Challenger Season In Review: Storylines Abound In 2018
Sun, 09 Dec 2018 06:10:00 Z

Continuing our Season In Review series, ATPWorldTour.com reflects on the storylines that shaped the ATP Challenger Tour in 2018...

Youth Movement In Focus: 29 #NextGenATP Winners
The 2018 season was unlike anything we've seen from the stars of tomorrow. The #NextGenATP contingent accounted for a staggering 29 titles from 20 different players, with Felix Auger-Aliassime, Ugo Humbert, Reilly Opelka, Michael Mmoh, Jaume Munar, Lloyd Harris and Hubert Hurkacz all lifting multiple trophies.

A total of eight teenagers emerged victorious, with Germany's Rudolf Molleker becoming the youngest champion of the year, at 17 years and six months, on home soil in Heilbronn. Having concluded the 2017 season at No. 600 in the ATP Rankings, Molleker is now the youngest player in the Top 200 after finishing the year at No. 194.

While Molleker became the youngest German winner since a 17-year-old Alexander Zverev in 2014 (Braunschweig), Austrian teen Jurij Rodionov became the youngest from his country to lift a trophy since 1986. That year, an 18-year-old Thomas Muster and a 17-year-old Horst Skoff both prevailed.

Youngest Challenger Titlists In 2018

Player Age Tournament
Rudolf Molleker 17 years, 6 months Heilbronn, GER
Felix Auger-Aliassime 17 years, 10 months
Lyon, FRA
Felix Auger-Aliassime 18 years, 2 months Tashkent, UZB
Alexei Popyrin 19 years Jinan, CHN
Jurij Rodionov 19 years, 1 month Almaty, KAZ
Miomir Kecmanovic  19 years, 2 months  Shenzhen, CHN 
Alex de Minaur  19 years, 4 months  Nottingham, UK 
Corentin Moutet  19 years, 5 months  Istanbul, TUR 

Breaking Through With Top 100 Debuts
The ATP Rankings welcomed a new class of Top 100 debutants this year, with a total of 18 players breaking into the elite club. Sixteen of them won titles on the ATP Challenger Tour, kicking off their transitions to the next level.

Among all players to make their Top 100 debuts, Ugo Humbert (+290 spots), Christian Garin (+220), Alex de Minaur (+177) and Hubert Hurkacz (+150) enjoyed the biggest jumps. De Minaur's rise was arguably the most impressive, having soared from outside the Top 200 to a career-high No. 31, behind a maiden title in Nottingham. Humbert, Hurkacz and Garin finished in the Top 10 among Challenger win-loss percentage leaders.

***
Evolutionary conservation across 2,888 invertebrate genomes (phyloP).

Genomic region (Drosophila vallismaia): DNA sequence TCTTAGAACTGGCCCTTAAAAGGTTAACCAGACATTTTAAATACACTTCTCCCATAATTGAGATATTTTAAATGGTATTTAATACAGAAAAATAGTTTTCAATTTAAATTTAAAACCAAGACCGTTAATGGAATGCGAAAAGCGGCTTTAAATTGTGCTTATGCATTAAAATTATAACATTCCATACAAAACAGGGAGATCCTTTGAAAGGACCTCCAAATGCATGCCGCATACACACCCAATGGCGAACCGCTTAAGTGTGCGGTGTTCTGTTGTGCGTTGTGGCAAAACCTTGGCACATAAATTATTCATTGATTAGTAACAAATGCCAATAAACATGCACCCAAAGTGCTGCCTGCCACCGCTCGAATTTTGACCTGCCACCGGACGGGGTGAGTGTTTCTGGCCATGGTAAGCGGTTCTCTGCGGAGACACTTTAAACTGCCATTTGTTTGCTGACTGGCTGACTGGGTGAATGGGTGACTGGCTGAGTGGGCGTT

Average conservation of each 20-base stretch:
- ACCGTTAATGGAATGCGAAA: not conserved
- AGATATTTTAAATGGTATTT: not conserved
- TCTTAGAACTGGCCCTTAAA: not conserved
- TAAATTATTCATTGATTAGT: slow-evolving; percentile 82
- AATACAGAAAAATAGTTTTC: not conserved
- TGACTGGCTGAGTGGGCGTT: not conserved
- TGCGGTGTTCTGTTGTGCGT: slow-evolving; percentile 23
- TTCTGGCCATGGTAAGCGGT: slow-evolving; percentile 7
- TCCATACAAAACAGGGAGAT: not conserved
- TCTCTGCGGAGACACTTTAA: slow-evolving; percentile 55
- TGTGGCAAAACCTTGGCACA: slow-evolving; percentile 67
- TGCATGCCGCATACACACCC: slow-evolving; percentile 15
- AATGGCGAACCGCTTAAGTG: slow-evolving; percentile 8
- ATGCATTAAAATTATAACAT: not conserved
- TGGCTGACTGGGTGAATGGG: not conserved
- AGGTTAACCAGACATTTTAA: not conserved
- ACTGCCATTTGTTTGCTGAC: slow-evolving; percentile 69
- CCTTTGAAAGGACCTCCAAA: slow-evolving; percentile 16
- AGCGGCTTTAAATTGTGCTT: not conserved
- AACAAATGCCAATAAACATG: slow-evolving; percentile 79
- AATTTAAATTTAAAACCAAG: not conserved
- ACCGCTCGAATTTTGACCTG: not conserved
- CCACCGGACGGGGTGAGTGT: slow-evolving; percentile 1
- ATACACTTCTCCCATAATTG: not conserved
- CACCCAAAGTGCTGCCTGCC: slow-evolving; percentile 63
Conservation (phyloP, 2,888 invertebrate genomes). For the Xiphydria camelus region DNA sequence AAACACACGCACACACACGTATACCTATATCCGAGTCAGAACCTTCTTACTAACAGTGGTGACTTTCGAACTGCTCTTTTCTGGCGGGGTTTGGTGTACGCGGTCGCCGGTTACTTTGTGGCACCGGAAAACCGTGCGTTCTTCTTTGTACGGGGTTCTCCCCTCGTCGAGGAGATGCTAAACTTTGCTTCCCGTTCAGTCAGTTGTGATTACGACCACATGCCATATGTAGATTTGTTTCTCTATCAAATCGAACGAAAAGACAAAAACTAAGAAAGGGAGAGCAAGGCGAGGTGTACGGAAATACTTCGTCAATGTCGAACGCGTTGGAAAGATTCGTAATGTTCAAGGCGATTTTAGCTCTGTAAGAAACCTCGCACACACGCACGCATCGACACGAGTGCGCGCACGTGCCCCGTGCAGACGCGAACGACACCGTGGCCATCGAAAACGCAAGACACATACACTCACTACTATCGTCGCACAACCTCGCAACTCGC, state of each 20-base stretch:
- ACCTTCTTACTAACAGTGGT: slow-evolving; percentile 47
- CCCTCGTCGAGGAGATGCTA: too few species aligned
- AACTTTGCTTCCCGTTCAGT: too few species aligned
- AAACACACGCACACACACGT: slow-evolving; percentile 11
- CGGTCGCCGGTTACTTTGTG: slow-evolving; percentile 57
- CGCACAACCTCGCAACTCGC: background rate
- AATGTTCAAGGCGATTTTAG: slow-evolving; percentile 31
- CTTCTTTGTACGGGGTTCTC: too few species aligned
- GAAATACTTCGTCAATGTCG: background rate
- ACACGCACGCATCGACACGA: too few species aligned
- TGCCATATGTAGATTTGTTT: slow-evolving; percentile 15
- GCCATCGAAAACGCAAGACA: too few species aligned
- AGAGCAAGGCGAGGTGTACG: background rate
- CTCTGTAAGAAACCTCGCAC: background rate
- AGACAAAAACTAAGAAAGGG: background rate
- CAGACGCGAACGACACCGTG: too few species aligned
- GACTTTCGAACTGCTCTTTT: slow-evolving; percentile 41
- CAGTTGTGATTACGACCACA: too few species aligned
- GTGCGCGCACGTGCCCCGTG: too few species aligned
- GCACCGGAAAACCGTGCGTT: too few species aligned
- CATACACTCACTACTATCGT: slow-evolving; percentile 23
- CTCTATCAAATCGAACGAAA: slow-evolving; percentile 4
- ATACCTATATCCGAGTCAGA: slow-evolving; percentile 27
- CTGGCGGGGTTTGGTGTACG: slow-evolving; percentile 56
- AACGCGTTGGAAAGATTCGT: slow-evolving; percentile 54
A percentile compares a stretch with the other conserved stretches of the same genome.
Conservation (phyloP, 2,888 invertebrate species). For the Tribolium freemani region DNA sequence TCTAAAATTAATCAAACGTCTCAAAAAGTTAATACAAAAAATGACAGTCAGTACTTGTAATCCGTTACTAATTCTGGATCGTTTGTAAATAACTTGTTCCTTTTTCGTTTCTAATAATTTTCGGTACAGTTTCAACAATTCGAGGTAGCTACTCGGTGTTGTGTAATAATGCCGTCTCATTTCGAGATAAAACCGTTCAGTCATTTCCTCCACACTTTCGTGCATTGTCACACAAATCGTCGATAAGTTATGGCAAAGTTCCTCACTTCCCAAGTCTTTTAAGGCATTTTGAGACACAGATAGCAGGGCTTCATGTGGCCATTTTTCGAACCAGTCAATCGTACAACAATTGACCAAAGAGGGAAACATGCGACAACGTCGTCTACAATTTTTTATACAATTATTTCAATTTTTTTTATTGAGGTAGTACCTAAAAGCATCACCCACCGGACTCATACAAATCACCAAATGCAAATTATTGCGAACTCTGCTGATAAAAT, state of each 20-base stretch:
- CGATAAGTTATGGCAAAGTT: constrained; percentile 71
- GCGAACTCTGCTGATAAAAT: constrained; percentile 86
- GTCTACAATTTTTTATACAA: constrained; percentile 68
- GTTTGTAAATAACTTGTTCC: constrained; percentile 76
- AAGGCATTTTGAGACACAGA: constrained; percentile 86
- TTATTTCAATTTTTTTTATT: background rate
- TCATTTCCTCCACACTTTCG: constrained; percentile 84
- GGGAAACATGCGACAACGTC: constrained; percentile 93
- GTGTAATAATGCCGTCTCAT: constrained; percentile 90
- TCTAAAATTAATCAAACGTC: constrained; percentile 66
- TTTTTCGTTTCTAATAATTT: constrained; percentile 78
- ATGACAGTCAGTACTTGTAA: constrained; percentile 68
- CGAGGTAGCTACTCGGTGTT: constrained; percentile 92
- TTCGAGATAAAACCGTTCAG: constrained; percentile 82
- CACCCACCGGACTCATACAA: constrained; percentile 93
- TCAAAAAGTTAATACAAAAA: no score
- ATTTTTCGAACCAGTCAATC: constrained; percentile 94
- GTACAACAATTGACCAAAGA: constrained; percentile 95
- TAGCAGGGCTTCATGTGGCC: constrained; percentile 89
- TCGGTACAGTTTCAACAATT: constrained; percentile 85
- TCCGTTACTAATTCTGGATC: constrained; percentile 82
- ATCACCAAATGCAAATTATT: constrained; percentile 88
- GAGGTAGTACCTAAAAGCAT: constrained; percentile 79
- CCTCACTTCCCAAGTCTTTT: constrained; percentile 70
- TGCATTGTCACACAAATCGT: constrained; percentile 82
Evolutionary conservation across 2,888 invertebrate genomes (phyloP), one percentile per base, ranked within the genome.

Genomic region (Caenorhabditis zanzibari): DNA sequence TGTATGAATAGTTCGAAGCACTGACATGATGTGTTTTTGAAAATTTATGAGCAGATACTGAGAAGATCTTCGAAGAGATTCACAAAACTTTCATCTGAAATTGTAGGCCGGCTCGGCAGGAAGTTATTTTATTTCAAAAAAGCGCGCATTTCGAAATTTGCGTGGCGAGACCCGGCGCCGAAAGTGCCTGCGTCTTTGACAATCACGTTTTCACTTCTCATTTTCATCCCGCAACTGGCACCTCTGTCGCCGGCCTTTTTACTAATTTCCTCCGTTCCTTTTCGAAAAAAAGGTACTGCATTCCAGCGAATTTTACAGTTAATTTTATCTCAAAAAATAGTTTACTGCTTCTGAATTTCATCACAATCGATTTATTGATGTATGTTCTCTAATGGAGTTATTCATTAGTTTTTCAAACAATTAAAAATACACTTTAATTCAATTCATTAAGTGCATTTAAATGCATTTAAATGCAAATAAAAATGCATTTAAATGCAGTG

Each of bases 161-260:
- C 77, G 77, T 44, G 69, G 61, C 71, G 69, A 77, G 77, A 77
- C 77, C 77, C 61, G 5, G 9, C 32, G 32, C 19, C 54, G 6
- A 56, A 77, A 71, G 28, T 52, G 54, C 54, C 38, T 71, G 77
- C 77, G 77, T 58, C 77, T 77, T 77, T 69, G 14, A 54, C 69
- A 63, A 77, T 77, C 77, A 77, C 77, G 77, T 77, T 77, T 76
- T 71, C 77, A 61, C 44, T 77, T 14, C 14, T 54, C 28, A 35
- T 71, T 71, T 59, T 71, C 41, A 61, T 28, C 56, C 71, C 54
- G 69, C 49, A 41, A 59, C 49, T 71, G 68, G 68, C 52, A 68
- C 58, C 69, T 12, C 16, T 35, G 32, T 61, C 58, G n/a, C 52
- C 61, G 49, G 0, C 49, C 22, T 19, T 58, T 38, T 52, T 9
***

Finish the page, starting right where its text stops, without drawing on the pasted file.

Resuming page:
Meanwhile, Garin and Reilly Opelka provided the late-season drama, with both cracking the Top 100 behind consecutive titles. Garin finished his season on a 15-0 run with victories in Campinas, Santo Domingo and Lima, peaking at No. 85 in the ATP Rankings. Opelka capped his campaign on a 10-0 run with indoor crowns in Knoxville and Champaign, rising to a year-end No. 100.

From Dallas To London: Kei's Comeback
It is quite improbable for a player to punch his ticket to the Nitto ATP Finals less than a year after sitting on the sidelines with a debilitating wrist injury. Considering that player opened his campaign on the ATP Challenger Tour, it makes the feat even more impressive. Kei Nishikori created quite the stir when he opened his season in Newport Beach and Dallas, giving fans the opportunity to see the Japanese star up close in an intimate setting.

In search of confidence and match play, Nishikori would kick off his run to the year-end Top 10 with a title at the RBC Tennis Championships of Dallas. Getting match experience and rediscovering his rhythm was essential for Nishikori in that moment, as he dropped just one set en route to lifting the trophy.

"There were two reasons behind playing the two Challenger events at the start of the year," Nishikori reflected. "It was to build my confidence and also identify how well my injury had recovered. I needed to play tournaments in my comeback from injury. When I look back to January and February, it's amazing that I was able to return to the Top 10."

In the past 20 years, only three players have qualified for the Nitto ATP Finals after winning an ATP Challenger Tour title during the season. Ivan Ljubicic did it in 2005, Robin Soderling in 2009 and this year it was Nishikori's turn to pull off the feat.

Challenger Stars Translate Success To ATP World Tour
The ATP Challenger Tour is the launching pad for the stars of tomorrow of the ATP World Tour. Regardless of age, players are plotting their ascent at the Challenger level and the 2018 season saw a bevy of success stories.

A 19-year-old Alex de Minaur reached a trio of finals before streaking to the Citi Open title match and finishing runner-up at the Next Gen ATP Finals. A 26-year-old Marco Cecchinato won his fifth Challenger title in Santiago, Chile, before claiming his maiden ATP World Tour titles in Budapest and Umag and blasting to the semi-finals at Roland Garros. And a 29-year-old John Millman advanced to his first ATP World Tour final in Budapest and first Grand Slam quarter-final at the US Open after competing for a decade on the Challenger circuit.